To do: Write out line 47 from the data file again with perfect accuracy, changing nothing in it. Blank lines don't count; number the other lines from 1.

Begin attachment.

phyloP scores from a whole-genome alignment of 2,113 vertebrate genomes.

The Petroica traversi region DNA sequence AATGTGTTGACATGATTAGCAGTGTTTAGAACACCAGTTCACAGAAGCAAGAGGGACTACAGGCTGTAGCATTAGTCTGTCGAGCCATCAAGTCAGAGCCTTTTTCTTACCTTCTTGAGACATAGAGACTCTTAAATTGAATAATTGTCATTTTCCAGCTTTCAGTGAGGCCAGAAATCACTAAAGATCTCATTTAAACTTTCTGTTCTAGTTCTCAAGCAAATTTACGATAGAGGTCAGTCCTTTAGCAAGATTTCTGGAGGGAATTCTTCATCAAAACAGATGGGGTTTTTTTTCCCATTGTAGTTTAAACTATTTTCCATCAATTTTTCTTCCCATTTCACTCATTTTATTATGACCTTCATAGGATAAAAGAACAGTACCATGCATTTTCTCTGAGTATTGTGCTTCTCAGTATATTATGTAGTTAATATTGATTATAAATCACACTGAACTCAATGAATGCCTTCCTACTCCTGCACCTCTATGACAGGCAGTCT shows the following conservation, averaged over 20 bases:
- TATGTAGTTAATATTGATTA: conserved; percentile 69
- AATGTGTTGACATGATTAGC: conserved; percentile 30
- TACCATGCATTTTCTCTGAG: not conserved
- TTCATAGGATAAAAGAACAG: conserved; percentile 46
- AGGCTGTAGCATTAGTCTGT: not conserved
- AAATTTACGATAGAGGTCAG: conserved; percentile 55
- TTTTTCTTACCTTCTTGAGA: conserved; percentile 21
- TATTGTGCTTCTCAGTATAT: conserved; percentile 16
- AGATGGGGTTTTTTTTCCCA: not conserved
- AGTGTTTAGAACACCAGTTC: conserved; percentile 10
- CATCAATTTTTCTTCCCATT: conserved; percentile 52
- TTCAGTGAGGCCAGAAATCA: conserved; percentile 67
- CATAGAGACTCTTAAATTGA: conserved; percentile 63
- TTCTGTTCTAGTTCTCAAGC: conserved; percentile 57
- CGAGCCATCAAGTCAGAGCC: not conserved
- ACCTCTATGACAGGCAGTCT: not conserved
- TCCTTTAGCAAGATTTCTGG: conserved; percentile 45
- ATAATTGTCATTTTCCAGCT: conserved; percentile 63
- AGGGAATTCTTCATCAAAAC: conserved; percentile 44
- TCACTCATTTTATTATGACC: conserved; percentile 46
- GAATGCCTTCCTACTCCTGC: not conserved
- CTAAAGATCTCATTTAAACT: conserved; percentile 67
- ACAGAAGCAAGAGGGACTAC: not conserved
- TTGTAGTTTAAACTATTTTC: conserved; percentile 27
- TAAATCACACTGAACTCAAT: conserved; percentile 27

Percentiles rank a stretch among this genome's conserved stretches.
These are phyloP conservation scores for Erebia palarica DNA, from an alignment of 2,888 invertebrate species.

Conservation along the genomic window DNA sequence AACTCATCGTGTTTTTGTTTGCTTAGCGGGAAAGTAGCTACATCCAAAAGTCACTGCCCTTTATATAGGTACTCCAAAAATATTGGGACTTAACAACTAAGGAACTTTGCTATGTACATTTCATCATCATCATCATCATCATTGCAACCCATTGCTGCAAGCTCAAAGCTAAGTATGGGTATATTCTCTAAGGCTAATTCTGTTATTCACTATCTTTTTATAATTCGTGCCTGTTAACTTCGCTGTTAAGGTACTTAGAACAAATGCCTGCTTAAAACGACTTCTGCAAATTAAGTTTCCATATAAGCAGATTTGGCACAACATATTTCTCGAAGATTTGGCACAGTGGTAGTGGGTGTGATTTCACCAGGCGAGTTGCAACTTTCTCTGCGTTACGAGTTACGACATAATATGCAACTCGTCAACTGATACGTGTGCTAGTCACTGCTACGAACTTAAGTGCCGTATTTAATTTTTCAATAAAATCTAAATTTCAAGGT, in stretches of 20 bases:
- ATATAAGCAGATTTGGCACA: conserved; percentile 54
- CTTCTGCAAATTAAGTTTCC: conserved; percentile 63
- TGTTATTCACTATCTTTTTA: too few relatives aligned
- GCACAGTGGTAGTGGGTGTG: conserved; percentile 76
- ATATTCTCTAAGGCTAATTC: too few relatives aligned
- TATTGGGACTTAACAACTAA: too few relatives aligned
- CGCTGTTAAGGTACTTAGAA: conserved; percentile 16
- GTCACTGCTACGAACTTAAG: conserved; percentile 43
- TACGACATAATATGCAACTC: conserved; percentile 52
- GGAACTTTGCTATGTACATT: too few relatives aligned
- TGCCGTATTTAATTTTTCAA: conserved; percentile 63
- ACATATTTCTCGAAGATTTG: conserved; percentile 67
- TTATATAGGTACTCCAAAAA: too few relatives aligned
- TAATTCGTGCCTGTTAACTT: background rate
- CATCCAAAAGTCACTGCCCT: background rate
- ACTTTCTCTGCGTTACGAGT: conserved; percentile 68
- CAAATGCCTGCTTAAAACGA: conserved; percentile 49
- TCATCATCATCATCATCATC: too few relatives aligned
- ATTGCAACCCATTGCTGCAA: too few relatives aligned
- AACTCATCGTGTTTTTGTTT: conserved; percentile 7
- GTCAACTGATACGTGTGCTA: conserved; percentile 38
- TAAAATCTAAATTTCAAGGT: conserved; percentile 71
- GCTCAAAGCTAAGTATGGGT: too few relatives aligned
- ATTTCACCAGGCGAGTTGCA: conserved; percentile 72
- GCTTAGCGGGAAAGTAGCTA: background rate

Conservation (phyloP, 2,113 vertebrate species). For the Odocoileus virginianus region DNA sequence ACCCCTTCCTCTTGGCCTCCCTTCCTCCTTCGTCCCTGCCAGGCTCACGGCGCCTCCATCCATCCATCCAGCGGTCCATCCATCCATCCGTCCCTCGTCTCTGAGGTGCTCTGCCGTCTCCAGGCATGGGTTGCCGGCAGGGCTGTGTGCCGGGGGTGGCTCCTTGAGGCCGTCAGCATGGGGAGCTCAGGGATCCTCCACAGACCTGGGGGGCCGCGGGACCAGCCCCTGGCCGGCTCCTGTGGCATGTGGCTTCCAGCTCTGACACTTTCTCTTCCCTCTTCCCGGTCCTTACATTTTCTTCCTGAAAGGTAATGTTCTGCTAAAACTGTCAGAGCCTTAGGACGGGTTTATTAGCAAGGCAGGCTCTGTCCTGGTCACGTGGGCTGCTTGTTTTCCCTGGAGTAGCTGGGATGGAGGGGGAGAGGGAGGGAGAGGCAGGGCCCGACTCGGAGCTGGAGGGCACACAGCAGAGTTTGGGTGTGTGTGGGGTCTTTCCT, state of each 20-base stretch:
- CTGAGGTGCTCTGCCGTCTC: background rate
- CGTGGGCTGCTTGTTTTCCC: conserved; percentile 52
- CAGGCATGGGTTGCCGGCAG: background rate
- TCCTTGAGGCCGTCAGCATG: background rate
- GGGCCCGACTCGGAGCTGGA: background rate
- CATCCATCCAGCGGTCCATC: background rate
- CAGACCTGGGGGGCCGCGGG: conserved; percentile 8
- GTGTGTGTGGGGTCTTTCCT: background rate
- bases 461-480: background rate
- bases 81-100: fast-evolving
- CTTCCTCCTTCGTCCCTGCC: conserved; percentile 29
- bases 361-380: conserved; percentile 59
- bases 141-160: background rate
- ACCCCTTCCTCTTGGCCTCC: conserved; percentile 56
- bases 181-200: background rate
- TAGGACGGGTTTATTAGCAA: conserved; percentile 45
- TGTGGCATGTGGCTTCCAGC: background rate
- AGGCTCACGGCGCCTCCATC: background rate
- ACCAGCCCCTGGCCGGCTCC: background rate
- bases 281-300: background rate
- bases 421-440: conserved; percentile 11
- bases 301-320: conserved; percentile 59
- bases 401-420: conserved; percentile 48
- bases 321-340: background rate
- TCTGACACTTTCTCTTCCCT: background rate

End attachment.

- CAAATGCCTGCTTAAAACGA: conserved; percentile 49